Yulkendy Valdez

Yulkendy Valdez is a junior at Babson College studying business management and entrepreneurship. She moved to the United States from the Dominican Republic at the age of 10, and ever since, she became more aware of the socio-economic inequalities that exist in today’s society. She is very active in leadership roles on campus from serving as Community Service Chair for both Black Student Union and ALPFA (a Latino Business organization) to working directly with multicultural programs at her college to facilitate initiatives around diversity and social entrepreneurship. She is proud to be a Resolution Project Fellow as well as a recipient of the Hispanic Heritage Foundation-ESA LOFT Fellowship for her work around inclusive leadership and gender equality. She was admitted to the Public Policy Conference at the Harvard Kennedy School in 2013 and has spent her college journey traveling on immersive programs to Rwanda, Uruguay, Argentina, Russia, India, China, and most recently throughout Europe.


    Issues Areas:
  • Education Justice

Campus: Babson College- Babson Park, Massachusetts

Fellowship Class Year: 2016

Featured Fellow Spotlight

 What experiences/opportunities lead you to apply to the YP4 Fellowship program?

Yulkendy Valdez (YV) : I heard about YP4 through Ernesto Villasenor. Through Facebook, I got to see his activism and the way he keeps sharing his opinions—unyielding and unapologetic. That something I really admired and I wanted to emulate as an activist in training as a sophomore in college. The first year, I applied I did not make it because my work was mainly abroad in the Dominican Republic, but I joined the community at the right moment and have not looked back since.


What social justice work are you currently doing in your communities, or on your college campuses?

YV: I am the co-founder of Project 99 (www.project99.co). We are a leadership development company focused on diversifying leadership across top organizations. Our immersive leadership experiences support the Fortune 500, leading service firms, and other organizations bridge the leadership gap by attracting, retaining, and promoting diverse talent. We are a movement by millennials for millennials focused on diversifying leadership from the bottom-up. Project 99 has executed leadership development programs in the Dominican Republic, Chile and Mexico. We are shifting focus to the U.S. market as it is more imperative than ever that we create safe spaces for underrepresented students and professionals in our schools and workplaces.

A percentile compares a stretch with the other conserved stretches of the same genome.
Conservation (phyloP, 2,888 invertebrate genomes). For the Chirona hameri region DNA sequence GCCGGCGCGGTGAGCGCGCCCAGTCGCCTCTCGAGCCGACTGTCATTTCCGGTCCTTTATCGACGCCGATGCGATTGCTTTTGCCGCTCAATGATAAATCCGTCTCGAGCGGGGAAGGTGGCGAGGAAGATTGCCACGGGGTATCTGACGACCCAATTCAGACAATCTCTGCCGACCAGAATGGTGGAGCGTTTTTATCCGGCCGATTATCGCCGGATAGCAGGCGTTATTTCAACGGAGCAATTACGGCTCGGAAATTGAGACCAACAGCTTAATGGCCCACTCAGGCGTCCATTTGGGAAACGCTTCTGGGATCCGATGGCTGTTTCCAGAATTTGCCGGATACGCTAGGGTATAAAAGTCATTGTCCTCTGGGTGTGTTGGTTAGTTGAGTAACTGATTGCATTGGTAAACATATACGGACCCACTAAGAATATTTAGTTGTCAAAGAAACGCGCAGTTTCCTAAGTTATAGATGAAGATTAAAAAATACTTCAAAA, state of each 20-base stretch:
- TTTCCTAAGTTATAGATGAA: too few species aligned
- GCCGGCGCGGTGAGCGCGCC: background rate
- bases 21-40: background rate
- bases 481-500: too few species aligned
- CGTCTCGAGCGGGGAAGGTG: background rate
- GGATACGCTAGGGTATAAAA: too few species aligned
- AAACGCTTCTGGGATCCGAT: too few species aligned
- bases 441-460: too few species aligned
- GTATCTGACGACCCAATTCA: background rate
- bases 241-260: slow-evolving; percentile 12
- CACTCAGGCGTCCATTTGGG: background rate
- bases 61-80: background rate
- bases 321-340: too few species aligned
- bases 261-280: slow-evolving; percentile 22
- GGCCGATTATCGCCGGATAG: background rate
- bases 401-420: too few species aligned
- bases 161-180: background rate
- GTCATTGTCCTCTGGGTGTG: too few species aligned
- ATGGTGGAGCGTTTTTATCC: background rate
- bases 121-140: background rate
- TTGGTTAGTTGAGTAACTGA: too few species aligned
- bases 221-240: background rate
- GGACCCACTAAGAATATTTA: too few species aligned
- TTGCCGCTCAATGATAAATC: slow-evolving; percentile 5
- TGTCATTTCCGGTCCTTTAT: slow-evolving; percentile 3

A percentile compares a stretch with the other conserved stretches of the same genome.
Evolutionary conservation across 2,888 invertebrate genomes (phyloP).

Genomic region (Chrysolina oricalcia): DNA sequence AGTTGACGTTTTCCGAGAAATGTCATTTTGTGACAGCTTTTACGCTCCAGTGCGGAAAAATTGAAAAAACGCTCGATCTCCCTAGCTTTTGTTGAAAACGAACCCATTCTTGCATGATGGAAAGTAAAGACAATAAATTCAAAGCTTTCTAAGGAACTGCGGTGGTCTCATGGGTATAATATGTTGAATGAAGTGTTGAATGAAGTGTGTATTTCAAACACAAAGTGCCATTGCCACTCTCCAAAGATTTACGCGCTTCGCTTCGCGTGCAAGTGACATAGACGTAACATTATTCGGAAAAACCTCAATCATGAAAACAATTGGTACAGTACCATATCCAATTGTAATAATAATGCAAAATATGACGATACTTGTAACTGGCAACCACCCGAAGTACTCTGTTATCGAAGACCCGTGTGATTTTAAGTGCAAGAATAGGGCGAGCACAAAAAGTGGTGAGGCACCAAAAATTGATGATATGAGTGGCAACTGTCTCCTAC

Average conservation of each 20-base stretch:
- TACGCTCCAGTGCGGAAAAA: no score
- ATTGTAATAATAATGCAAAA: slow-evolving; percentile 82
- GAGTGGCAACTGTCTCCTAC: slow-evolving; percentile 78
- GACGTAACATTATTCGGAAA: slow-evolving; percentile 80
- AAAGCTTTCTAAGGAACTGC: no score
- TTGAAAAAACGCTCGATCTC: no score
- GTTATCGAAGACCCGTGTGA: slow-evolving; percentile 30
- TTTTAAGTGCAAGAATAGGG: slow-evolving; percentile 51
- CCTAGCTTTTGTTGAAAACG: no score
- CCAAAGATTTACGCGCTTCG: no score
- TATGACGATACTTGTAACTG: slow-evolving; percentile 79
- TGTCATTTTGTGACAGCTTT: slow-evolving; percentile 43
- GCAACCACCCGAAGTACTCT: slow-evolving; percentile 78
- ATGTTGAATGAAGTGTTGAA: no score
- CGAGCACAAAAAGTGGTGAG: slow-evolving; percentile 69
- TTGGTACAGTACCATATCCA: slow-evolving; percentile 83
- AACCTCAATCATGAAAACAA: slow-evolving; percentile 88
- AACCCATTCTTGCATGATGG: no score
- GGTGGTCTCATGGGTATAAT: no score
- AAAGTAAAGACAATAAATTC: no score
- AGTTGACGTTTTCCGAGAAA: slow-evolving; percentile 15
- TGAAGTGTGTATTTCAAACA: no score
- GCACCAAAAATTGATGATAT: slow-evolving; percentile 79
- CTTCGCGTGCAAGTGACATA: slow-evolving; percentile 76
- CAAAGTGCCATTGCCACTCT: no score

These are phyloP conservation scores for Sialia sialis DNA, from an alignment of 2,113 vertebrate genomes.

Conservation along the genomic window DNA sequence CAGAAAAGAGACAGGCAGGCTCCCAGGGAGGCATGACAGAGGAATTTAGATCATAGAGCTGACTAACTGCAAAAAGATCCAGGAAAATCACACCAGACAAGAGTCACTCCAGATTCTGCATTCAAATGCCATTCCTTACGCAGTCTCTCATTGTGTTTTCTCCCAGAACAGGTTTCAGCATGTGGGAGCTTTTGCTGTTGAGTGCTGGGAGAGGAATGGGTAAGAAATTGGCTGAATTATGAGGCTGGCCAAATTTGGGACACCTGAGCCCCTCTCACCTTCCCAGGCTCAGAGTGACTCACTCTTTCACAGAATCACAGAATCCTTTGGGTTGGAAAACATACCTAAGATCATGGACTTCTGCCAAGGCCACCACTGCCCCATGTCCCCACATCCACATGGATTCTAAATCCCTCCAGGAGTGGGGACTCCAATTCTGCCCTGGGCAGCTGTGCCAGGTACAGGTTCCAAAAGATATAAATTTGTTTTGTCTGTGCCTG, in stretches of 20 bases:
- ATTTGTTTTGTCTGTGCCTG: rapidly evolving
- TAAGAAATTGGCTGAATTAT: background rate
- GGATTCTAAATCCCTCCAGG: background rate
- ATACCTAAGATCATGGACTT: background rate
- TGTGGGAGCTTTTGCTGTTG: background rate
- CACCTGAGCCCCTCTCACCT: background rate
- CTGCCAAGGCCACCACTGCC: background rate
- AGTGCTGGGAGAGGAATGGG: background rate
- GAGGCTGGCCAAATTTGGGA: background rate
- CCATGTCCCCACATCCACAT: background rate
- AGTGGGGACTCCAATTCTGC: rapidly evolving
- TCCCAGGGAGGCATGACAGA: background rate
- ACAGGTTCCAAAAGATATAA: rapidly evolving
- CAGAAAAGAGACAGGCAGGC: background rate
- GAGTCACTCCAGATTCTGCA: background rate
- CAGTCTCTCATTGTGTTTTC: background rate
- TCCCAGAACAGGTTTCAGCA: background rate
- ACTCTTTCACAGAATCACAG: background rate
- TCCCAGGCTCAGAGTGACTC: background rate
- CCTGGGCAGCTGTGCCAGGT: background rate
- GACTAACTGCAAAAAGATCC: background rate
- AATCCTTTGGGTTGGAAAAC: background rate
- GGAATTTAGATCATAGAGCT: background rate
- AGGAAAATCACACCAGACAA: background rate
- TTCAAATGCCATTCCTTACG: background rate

What are you passionate about/what motivates you to public service?

YV: I aim to be an advocate and activist for social justice because I have a passion for life and people, and I want everyone regardless of their identity to live a dignified and happy life. I want to build businesses that scale social impact and shift our world to becoming more equitable and inclusive.  My immigrant experience and the experience of my family enabled me to see the world in a schism: broken and uneven. Growing up in St. Louis, Missouri, I got to experience the social and economic gaps that exist across racial divides


What is the main goal you want to accomplish in your social justice work?

YV: My professional goals are to be a change-maker and thought leader in the education and social entrepreneurship space. I have chosen this career path as a means to achieve my goal of creating more leadership opportunities for people of color within top organizations, so we can design a world that works for all of us and not just those that are privileged in our current system.


Can you give an example of how your YP4 Fellowship helped you accomplish something meaningful for your community?

YV: The YP4 Fellowship has given me a safe space to connect with diverse young people. It is truly a beautiful community that supports and believes in each other while at the same time motivates one another to take risks and engage in difficult organizations. I was able to take the best practices of this community and adapt it to my own work.


Tell us about a skill you learned through YP4 that you evoked when you were faced with a challenging situation.

YV: I learn about the importance of self-care and community-care. It is important to foster a healthy balance as we do this work, because it is long-term and it requires an incredible amount of stamina and resilience.


What piece of advice would you give to a current YP4 Fellows?

YV: I would say to launch forward. Do not try to check all the boxes, fundraise all of the money, or get all of support on your side before you start to do your work in social justice, instead act now and follow your gut. You will learn a lot, have a lot of fun, and create something that you never imagine.


Can you summarize in one sentence the impact YP4 has had in your life?

YV: YP4 is the mirror of the society I want to see—unapologetic, proud, and all-welcoming of everyone that becomes part of it, and that has given me tremendous energy to keep fighting for what is good and right.


Where do you think your YP4 training will take you in the future? 

YV: I am working on creating my own version of YP4 through my work with Project 99, and learning from one of the best trainings has definitely aided in my professional development.


What do you want to be remembered for?

YV: I want to play a role in creating a much more equitable and inclusive society where anyone regardless of how they identify has the opportunity to live a dignified and happy life.